Security teams are scrambling to put in place fixes for the Meltdown and Spectre flaws. But Windows users report that Microsoft's security fix for the flaws has been freezing some PCs built with CPUs from chipmaker AMD. Here are workarounds.
An analysis of how unprepared businesses are to fight back against the continued problem of ransomware is featured in the latest edition of the ISMG Security Report. Also featured: outlooks for health data breaches and other cybersecurity trends in 2018.
Microprocessor makers Intel, ARM and AMD, as well as operating system and software developers and makers of smartphones and other devices, are rushing to prep, test and ship fixes for the serious CPU flaws exploitable via Meltdown and Spectre attacks.
Ransomware has ascended, by some estimates, to a $1 billion industry. Although the FBI advises against paying ransoms, some organizations see it as the quickest way to recovery. Michael Viscuso of Carbon Black says that the larger problem is a failure to defend networks.
Launching effective user education as well as implementing the right endpoint security technologies are two essential steps to help mitigate the threat of ransomware attacks, says Ashish Sud of Sophos.
Information security truisms: 2017 was the year of more cybersecurity - more attacks, more spending, more defenses, more breaches - and 2018 will see more of everything "cyber," plus GDPR enforcement, proxy wars online and more.
From worsening ransomware attacks to deepened concerns about external digital risk, former AT&T CISO Ed Amoroso says 2018 will be a challenging year, and security teams need to be building out their resiliency plans to prepare for what's ahead.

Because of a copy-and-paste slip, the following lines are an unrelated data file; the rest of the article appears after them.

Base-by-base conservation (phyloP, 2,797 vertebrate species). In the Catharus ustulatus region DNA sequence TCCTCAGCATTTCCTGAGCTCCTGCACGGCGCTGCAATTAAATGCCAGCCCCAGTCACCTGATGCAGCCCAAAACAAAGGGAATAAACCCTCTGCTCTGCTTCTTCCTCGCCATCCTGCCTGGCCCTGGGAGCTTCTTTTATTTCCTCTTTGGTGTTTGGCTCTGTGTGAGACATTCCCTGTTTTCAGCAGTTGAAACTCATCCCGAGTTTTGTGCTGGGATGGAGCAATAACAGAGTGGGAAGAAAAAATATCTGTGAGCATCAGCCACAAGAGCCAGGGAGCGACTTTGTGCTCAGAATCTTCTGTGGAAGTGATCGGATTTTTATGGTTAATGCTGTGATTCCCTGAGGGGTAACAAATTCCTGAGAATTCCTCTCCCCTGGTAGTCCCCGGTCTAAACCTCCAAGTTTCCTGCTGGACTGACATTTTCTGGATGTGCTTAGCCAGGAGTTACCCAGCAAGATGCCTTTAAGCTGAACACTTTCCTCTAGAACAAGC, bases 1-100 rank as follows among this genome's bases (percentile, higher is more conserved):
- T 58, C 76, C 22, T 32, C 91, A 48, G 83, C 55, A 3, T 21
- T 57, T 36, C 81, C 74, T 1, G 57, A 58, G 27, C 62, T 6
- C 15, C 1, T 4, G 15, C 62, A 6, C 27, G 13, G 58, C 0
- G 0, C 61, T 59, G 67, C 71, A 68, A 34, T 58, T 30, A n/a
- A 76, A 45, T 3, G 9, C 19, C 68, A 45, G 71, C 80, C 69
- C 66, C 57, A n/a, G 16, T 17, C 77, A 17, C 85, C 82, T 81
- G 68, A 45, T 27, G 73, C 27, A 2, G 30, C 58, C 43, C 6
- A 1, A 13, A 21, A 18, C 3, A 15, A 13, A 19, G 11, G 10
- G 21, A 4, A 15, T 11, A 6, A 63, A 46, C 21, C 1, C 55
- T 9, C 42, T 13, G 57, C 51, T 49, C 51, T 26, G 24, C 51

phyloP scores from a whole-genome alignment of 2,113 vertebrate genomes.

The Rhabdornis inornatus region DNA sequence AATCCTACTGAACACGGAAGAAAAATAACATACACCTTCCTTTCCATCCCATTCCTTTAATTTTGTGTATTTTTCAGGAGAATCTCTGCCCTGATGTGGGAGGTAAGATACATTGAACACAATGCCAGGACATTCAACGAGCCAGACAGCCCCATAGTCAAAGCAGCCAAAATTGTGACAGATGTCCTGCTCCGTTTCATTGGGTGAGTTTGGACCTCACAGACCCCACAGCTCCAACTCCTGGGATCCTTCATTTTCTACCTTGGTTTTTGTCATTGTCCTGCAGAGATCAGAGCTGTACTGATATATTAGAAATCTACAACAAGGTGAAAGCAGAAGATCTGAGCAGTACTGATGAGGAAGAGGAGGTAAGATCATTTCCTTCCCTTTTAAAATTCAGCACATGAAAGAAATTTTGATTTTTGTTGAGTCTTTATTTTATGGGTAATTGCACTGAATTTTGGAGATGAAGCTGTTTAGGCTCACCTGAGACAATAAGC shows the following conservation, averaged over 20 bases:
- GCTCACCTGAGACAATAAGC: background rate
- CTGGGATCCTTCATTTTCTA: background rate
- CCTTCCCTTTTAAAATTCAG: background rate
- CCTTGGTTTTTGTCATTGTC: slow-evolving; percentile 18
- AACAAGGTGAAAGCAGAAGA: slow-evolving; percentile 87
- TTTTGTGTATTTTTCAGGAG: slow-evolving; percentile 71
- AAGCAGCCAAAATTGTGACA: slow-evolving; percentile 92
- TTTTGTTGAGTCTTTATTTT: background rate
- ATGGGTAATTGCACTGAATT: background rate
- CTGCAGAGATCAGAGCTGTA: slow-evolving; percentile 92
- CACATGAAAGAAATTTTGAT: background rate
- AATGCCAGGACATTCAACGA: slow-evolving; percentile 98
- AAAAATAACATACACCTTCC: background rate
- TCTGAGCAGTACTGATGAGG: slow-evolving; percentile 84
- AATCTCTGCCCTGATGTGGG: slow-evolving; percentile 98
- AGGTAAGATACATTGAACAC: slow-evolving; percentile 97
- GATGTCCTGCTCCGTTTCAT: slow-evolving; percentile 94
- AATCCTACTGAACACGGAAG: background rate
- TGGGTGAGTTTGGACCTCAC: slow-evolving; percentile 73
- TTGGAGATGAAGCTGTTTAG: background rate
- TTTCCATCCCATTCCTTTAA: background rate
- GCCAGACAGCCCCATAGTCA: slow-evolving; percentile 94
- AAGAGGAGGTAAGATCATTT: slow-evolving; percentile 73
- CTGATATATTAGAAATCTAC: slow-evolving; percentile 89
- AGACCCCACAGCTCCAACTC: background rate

This episode of the ISMG Security Report is devoted to producer/host Eric Chabrow's recollection of the evolution of cybersecurity news and analysis during his nine years at Information Security Media Group. Chabrow is retiring after 45 years in journalism.
Following the success of Russian offensive cyber operations, other countries will likely be testing their capabilities, says FireEye's Bryce Boland, who predicts nation-state attacks will become more common in 2018.
Two London-based Romanians recently arrested in Bucharest as part of a roundup of alleged ransomware attackers have been accused of hacking into Washington surveillance cameras and using them as a launchpad for Cerber and Dharma ransomware attacks.
An assessment on whether North Korea is behind the WannaCry ransomware attacks leads the latest edition of the ISMG Security Report. Also, the co-author of NIST's revised Trustworthy Email special publication discusses changes in the guidance.
Police in Romania have arrested five individuals on suspicion of launching crypto-locking ransomware attacks. Three men are accused of targeting Europeans via spam carrying CTB Locker, while two men have been charged with using Cerber to target U.S. victims.
The Trump administration has belatedly announced that hackers tied to the government of North Korea were behind the WannaCry ransomware outbreak that began in May and infected more than 200,000 endpoints across 150 countries. Why is the White House only now airing its attribution?
The HITRUST Cyber Threat Xchange played a role in making U.S. healthcare organizations aware of the worldwide WannaCry ransomware campaign early enough to help them thwart the threat, says HITRUST's Elie Nasrallah.